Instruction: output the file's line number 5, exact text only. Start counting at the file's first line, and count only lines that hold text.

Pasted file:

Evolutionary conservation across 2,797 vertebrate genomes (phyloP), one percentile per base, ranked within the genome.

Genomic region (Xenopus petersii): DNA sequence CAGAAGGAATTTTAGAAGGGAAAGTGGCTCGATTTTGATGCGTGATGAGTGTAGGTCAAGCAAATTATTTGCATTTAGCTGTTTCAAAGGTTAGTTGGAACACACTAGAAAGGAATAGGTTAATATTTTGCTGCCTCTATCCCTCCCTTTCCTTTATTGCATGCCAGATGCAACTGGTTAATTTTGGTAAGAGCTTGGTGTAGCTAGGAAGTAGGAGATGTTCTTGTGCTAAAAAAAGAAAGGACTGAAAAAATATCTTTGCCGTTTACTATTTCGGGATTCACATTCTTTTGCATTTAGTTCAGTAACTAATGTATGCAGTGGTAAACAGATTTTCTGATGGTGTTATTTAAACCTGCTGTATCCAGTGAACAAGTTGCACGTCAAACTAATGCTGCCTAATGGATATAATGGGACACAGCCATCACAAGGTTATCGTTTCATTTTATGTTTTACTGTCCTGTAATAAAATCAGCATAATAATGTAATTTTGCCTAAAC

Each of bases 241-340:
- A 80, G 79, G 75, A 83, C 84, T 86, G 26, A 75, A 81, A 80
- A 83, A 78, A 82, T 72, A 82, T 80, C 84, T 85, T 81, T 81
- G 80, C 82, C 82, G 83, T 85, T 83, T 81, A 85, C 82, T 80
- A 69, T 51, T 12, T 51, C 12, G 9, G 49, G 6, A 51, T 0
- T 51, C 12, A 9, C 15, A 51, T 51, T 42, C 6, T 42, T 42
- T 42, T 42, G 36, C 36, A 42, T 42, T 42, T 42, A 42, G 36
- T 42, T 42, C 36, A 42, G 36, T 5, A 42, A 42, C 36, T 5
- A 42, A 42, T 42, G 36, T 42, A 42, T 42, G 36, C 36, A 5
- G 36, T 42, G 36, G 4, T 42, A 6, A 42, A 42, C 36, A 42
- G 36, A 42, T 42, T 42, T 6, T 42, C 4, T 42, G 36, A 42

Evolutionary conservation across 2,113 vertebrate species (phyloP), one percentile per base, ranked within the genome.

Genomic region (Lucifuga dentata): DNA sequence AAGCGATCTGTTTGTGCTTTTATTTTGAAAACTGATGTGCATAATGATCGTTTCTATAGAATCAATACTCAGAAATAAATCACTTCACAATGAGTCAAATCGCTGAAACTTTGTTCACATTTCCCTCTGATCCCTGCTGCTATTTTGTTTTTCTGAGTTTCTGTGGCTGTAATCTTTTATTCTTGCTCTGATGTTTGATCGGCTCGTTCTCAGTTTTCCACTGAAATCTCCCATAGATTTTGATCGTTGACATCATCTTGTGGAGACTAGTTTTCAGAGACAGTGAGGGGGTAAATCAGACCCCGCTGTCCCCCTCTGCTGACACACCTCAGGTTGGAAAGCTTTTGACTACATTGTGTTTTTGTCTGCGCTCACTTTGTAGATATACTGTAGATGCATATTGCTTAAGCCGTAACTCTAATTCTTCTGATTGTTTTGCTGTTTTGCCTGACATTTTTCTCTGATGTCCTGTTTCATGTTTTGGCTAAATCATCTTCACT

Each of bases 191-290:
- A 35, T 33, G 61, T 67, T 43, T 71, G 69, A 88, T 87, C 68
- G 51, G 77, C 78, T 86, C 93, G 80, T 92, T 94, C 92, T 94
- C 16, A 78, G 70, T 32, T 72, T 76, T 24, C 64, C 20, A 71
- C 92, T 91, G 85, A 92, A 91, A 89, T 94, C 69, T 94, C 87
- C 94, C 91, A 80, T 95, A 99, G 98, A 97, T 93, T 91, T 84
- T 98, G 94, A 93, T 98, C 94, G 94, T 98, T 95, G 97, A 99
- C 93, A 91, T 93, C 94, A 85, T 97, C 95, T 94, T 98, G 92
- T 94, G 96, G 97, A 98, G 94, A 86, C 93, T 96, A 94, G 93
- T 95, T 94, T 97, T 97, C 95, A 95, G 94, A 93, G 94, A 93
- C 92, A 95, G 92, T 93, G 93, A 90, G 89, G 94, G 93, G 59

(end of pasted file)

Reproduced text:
- A 83, A 78, A 82, T 72, A 82, T 80, C 84, T 85, T 81, T 81